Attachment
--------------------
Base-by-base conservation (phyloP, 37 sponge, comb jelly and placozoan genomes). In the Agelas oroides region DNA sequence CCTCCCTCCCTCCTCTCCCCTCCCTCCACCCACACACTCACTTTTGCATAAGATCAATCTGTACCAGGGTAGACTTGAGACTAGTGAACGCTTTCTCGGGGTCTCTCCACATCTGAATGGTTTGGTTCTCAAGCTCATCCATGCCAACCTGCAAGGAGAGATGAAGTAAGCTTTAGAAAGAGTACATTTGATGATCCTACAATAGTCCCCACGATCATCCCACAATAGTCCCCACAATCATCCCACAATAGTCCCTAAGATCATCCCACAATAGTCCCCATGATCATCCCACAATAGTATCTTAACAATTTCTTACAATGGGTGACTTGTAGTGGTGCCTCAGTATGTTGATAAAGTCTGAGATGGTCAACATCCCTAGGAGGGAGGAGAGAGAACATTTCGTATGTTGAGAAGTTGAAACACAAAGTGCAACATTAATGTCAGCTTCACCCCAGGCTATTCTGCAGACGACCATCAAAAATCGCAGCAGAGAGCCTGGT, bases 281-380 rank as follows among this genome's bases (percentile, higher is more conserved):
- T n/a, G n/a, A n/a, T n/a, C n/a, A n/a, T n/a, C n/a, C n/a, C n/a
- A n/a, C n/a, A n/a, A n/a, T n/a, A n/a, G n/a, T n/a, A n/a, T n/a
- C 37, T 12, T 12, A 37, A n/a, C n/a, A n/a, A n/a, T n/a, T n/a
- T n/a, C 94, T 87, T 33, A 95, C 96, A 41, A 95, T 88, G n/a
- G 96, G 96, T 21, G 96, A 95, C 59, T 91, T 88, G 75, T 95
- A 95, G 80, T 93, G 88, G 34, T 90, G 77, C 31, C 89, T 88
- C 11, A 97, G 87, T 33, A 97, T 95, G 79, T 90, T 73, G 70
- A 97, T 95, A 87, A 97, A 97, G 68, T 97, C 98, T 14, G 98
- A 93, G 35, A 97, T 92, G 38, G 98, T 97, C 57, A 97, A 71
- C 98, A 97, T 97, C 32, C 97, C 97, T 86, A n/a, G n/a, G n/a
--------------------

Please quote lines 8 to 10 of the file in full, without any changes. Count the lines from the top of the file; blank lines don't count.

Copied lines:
- C 11, A 97, G 87, T 33, A 97, T 95, G 79, T 90, T 73, G 70
- A 97, T 95, A 87, A 97, A 97, G 68, T 97, C 98, T 14, G 98
- A 93, G 35, A 97, T 92, G 38, G 98, T 97, C 57, A 97, A 71